"The date of the first positive COVID PCR test was recorded on 16 December 2021," they said, according to BBC Sport.
Djokovic was denied entry to Australia after landing in Melbourne this week to play in the Australian Open.
He is currently in immigration detention with a court challenge due on Monday.
The case involving the world's top ranked tennis player has caused a huge outcry in Australia and made waves around the world.
Djokovic, who has said he is opposed to vaccination, had been granted a medical exemption to play in the tournament in a decision that infuriated many ordinary Australians.
But the Serbian was dramatically denied entry on landing. On Wednesday, Australian Border Force (ABF) officials said the 34-year-old player had "failed to provide appropriate evidence" at Melbourne Airport.
In court documents released on Saturday, Djokovic's lawyers said that 14 days after testing positive in December, the player "had not had a fever or respiratory symptoms of COVID-19 in the last 72 hours".
There had been no prior announcement of his infection.
The boss of Tennis Australia has privately told his staff the organisation has done “an unbelievable job” in handling the Djokovic affair despite refusing to explain to the public why players were told a prior COVID-19 infection would exempt them from vaccine travel requirements.
The scandal surrounding Djokovic deepened on Saturday, following revelations that Tennis Australia informed players that a prior infection would be a reason to exempt them from Australia’s tough border restrictions. That advice was given despite the health department telling Tennis Australia on two occasions that exemptions did not exist for those recently infected with COVID, the Guardian reported.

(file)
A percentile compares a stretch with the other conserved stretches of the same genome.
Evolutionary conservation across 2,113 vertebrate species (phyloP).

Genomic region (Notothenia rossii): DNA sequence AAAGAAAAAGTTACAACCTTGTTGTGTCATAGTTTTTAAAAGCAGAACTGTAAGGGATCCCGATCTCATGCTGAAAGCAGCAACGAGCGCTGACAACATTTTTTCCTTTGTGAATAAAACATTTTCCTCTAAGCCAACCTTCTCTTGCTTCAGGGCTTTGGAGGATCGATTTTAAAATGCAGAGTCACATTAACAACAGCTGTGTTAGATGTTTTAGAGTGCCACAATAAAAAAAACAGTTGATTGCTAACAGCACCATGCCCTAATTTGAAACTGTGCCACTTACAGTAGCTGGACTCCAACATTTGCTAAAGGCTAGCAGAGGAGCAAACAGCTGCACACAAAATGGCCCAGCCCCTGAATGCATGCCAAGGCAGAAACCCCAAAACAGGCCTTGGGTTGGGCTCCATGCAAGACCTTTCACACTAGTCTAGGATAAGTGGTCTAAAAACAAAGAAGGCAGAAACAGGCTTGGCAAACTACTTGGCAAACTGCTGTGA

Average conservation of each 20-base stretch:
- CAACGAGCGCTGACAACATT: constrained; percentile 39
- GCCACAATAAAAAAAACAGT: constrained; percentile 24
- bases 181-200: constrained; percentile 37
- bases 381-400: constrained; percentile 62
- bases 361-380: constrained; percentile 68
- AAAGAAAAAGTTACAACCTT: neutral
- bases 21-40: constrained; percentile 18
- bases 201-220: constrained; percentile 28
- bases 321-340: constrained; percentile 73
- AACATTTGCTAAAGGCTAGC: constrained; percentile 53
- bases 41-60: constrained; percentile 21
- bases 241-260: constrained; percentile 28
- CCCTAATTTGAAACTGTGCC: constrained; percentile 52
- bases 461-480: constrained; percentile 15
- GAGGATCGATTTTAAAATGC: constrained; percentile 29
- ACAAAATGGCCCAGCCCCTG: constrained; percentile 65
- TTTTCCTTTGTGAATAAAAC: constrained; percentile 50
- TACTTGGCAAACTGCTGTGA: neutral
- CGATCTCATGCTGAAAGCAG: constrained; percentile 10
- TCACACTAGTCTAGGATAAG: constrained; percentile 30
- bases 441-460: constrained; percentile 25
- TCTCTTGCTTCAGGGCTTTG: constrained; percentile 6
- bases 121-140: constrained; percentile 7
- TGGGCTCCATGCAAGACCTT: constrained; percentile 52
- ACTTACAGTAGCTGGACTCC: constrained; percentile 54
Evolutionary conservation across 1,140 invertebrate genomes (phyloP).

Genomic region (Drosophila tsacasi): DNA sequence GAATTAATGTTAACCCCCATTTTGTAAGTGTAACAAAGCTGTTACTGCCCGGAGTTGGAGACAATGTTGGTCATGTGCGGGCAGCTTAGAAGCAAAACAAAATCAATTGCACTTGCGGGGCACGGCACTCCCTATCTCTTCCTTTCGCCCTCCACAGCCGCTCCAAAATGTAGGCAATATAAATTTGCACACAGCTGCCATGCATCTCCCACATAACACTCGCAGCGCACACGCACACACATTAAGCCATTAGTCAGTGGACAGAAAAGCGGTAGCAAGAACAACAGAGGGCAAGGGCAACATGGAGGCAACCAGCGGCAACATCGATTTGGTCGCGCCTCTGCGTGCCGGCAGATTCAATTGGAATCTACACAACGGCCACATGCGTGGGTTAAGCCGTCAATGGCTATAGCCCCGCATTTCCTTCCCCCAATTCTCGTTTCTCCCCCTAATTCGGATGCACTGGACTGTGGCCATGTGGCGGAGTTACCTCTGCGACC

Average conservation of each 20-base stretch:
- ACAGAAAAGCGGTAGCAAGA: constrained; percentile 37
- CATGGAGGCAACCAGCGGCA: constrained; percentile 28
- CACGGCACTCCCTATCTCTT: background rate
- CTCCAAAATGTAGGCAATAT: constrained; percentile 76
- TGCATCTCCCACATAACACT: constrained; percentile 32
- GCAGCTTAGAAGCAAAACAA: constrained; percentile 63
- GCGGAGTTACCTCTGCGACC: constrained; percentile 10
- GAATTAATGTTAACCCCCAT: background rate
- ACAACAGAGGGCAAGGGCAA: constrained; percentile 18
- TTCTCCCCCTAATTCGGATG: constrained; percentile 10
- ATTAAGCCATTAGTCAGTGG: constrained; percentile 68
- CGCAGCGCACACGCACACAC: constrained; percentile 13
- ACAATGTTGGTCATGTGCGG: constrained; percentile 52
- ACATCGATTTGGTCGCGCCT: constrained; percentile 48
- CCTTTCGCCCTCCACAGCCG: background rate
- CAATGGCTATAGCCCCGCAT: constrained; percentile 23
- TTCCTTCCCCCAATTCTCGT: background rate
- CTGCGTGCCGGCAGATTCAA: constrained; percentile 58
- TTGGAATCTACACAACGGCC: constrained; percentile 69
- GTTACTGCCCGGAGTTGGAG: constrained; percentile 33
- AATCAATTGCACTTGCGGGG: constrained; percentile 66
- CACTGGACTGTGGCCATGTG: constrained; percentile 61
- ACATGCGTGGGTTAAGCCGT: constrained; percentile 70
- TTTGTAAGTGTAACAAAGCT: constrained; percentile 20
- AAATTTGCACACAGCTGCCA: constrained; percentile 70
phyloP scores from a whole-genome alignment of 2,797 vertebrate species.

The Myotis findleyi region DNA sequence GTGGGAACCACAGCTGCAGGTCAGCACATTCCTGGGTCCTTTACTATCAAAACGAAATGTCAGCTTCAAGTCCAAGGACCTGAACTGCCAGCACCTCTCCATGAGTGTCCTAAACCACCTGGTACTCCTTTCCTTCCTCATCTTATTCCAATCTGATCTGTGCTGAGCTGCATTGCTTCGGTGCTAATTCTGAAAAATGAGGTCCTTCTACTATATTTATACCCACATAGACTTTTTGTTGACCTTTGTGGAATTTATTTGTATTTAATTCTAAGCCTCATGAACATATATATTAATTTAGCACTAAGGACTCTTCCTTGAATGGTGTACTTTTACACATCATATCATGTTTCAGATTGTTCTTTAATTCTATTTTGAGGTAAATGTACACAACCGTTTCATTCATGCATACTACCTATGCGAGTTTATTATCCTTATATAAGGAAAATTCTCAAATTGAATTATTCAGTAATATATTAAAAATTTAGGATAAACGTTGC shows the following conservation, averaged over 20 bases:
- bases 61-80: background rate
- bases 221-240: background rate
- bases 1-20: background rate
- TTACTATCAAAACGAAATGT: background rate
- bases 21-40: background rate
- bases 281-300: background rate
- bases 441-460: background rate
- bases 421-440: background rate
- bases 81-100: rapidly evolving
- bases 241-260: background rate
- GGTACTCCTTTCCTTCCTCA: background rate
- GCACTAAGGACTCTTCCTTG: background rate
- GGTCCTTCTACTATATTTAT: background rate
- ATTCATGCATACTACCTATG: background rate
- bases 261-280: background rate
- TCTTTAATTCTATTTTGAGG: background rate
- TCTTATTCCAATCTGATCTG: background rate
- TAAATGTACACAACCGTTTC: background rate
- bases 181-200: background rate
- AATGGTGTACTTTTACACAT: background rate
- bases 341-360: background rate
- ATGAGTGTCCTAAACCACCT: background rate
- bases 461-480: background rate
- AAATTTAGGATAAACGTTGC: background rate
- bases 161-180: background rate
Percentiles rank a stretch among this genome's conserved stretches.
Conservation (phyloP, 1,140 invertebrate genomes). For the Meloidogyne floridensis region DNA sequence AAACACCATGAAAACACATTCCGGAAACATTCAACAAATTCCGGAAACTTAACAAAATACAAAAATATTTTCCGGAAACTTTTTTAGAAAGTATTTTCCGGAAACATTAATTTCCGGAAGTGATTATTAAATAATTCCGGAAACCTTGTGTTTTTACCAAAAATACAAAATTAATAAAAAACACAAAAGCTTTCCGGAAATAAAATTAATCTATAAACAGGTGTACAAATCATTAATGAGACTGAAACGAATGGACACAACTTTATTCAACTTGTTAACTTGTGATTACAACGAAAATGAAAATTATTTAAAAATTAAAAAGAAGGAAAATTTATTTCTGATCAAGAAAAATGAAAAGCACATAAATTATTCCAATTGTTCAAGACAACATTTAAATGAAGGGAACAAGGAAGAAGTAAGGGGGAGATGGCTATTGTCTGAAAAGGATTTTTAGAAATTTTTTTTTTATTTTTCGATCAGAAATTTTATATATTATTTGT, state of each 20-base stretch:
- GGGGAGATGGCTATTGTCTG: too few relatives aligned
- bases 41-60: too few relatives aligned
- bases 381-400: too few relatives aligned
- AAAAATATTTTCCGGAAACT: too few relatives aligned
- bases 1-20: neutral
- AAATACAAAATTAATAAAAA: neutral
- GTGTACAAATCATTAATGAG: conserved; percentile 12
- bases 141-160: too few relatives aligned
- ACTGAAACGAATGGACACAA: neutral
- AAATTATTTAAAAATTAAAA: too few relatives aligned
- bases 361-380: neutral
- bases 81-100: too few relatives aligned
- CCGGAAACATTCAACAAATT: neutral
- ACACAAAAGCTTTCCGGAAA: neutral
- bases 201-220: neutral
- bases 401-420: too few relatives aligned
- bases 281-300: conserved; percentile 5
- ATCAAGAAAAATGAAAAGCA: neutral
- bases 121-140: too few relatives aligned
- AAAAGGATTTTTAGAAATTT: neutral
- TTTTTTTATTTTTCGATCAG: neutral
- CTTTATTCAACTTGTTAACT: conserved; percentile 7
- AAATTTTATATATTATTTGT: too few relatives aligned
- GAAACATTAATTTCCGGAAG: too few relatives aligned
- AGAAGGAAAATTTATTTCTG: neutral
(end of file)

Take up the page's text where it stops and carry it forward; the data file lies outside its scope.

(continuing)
The organisation has largely gone to ground, not answering media queries or responding to calls or emails. But a leaked video of Tennis Australia boss Craig Tiley addressing his staff has been obtained and published by News Corp, in which he tells staff the organisation has performed well.
“We’ve chosen at this point not to be very public with it and simply because there is a pending lawsuit related to entry into Australia. Once that has run its course, we’ll be able to share more with you,” he said.
“There’s a lot of finger-pointing going on and a lot of blaming going on, but I can assure you our team has done an unbelievable job and have done everything they possibly could according to all the instructions that they have been provided.”
Tennis Australia has maintained a deliberate silence on the affair, save for a statement issued on Friday night denying that it “misled” anyone by providing such advice.
“We reject completely that the playing group was knowingly misled,” Tennis Australia said. “Informing players they could get into the country on a medical exemption was taken from the Smart Traveller website that Greg Hunt directly referred us to.”
Further details have also emerged about Tiley’s interactions with the Australian Technical Advisory Group on Immunisation (ATAGI) about exemptions for players either recently infected with COVID or who had only received one dose. The Age reported that Tiley had told ATAGI the treatment of such players “goes to the heart of the viability of the Australian Open”.